(By Doudou Kalala and Erin MacLeod)
The name Staff Benda Bilili, a combination of French and Lingala, means “the people who help to make hidden things visible,” and that’s indeed what this group of physically challenged Congolese street musicians do. They aim to make visible the experience of living on the streets of Kinshasa, capital of Congo: a cradle of musical innovation and capital of African music, where talented players dreaming of international success are stationed on every street corner.
Staff Benda Bilili first found local fame, but then, a first album recorded by Belgian producer Vincent Kunis (who also produced fellow Congolese band Konono No. 1) garnered international attention, and then there was a documentary on the band that screened at Cannes. With more acclaim came more opportunities, and Staff Benda Bilili have gone on to wow audiences from Japan to Australia to Europe and North America.
The success of the band has meant major changes for the members. “Only a couple of years ago, we were living a rough life in the streets of Kinshasa,” explains drummer Montana Kinunu Ntunu. “Today, with this music, we can afford a house, we can educate our kids and live like normal human beings. It feels good.”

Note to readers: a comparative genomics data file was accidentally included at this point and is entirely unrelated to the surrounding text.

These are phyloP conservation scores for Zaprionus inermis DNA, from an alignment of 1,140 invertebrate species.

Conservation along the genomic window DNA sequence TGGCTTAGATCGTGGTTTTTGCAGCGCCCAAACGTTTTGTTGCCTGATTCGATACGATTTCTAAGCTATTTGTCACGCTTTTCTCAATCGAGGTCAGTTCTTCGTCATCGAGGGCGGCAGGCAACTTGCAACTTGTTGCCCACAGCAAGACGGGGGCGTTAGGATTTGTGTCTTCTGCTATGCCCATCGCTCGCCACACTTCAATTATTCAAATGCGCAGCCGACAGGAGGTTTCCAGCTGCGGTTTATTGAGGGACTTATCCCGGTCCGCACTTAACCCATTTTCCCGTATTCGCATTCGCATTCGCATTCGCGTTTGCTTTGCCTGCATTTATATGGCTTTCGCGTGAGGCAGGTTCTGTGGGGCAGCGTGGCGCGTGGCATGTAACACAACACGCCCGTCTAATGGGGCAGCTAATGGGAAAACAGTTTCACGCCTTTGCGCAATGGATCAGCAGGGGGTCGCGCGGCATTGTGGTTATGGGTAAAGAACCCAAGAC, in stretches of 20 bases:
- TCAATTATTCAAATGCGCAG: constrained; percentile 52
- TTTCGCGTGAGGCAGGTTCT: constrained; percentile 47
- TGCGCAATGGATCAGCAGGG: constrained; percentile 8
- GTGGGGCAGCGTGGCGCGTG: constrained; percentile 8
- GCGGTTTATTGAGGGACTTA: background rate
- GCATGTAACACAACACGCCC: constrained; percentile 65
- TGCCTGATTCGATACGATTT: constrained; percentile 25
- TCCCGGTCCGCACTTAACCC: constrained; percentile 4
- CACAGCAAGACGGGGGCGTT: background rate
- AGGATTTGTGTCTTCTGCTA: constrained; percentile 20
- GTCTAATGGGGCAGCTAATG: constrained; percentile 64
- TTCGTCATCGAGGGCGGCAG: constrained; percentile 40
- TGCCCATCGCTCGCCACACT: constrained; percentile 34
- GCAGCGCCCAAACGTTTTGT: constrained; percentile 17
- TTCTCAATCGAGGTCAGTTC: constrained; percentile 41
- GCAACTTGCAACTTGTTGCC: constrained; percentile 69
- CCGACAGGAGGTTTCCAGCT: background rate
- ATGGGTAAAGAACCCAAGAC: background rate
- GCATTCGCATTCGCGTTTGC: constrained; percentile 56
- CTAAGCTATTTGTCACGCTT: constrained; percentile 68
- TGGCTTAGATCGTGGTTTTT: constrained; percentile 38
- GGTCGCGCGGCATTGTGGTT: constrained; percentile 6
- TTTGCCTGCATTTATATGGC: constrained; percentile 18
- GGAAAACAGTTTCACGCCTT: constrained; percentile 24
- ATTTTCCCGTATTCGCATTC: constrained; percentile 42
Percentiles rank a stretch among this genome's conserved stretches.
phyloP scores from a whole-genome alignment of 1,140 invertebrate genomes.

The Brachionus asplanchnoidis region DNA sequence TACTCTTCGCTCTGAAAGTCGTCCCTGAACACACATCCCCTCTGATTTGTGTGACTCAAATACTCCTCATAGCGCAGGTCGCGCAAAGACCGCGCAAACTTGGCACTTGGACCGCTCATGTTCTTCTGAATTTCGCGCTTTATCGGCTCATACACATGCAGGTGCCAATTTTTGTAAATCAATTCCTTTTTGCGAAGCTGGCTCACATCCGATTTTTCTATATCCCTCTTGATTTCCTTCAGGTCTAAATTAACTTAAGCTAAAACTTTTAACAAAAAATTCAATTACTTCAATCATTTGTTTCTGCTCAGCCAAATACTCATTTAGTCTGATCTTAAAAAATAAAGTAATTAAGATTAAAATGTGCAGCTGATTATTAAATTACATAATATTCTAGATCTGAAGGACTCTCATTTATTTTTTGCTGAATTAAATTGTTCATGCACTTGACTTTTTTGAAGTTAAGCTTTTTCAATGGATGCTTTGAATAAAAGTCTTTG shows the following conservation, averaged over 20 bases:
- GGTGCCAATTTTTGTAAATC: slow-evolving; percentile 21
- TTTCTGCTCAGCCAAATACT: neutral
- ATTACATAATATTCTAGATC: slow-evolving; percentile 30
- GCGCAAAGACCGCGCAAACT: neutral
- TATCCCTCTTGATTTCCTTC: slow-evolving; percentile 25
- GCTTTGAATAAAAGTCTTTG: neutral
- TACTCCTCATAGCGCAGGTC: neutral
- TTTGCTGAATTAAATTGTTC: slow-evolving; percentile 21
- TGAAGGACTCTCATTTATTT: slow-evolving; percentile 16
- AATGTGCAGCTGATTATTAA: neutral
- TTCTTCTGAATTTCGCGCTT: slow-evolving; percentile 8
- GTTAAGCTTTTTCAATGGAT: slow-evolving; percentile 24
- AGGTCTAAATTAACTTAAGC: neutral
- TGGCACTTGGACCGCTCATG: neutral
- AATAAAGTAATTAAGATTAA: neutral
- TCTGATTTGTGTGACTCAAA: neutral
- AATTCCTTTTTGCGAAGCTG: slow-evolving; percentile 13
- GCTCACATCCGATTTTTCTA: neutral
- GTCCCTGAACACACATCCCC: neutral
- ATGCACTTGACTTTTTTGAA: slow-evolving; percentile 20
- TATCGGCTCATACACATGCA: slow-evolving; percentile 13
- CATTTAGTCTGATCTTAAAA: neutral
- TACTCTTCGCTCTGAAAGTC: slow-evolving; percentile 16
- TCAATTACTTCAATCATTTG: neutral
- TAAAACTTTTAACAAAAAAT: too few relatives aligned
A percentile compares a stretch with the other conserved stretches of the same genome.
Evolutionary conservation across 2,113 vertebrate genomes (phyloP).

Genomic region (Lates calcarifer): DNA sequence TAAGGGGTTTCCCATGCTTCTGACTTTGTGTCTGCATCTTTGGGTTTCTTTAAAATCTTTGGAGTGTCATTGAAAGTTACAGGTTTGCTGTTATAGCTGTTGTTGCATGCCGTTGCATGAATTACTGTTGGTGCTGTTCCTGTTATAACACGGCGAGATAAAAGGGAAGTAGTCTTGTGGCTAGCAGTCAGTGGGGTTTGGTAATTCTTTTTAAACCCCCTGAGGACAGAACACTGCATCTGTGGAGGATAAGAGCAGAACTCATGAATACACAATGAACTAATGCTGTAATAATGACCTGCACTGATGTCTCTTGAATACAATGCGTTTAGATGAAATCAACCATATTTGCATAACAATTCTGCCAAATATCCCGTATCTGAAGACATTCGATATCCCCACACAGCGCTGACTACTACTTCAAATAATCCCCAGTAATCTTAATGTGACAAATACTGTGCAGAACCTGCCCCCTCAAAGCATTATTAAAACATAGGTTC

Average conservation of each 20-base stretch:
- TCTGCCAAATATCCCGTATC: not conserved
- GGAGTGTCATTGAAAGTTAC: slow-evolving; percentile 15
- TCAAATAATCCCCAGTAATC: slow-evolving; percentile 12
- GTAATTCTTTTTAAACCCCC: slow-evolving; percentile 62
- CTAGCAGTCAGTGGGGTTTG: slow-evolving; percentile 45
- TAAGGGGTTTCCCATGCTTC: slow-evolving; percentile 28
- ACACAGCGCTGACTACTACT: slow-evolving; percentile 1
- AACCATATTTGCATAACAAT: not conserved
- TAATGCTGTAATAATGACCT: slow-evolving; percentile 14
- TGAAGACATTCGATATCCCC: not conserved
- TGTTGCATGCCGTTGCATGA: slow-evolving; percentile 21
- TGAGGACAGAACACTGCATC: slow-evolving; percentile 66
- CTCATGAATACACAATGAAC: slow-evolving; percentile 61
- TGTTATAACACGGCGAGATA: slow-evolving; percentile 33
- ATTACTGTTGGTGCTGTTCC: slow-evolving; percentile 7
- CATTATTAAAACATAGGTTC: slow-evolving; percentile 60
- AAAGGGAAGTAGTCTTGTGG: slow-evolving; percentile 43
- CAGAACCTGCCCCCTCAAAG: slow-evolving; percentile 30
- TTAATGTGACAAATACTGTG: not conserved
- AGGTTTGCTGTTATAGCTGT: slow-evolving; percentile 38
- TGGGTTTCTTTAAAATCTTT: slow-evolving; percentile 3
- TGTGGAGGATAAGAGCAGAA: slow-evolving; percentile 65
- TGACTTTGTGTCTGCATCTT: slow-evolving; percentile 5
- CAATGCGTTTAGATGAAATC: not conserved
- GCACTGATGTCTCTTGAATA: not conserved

Staff Benda Bilili aim to bring their experience to the world — to challenge expectations, from their instruments through to the possibilities for physically challenged individuals — in their cases, those disabled by poliomyelitis. Their music is as unique as their homemade instruments, a hybrid, upbeat, soulful “rhumba-blues.” And the stage show comes complete with a hype man—the same as it was in the streets of Kinshasa.
And their worldwide exposure has meant exposure for disability issues in Congo and Africa as a whole, as well as fundraising to give back to the community. “Being disabled in Kinshasa is not easy; usually disabled people are treated as vagabonds, not capable or as less than a human. Staff Benda Bilili has challenged that mentality — with our success, we have demonstrated to the Congolese people and to the world that disability is not inability… We are going to continue inspiring the young generation with our music. We have started a foundation that will be helping street kids, disabled and other vulnerable members of the community to get skills in areas like carpentry, music and art.”
“We are an incredible success story, one of the few internationally known music bands completely comprised of disabled musicians, that are able to make the world move,” says Montana. With two albums, a second documentary on the way and a commitment to keep on revealing, as Montana puts it, “what’s really going on” to a growing audience of eager listeners, it looks like they just might succeed in bouger le monde. ■
Staff Benda Bilili headline at the Rialto Theatre (5723 Parc) tonight, Monday, Oct. 15, with Montreal’s Wesli, 8 p.m., $25/$30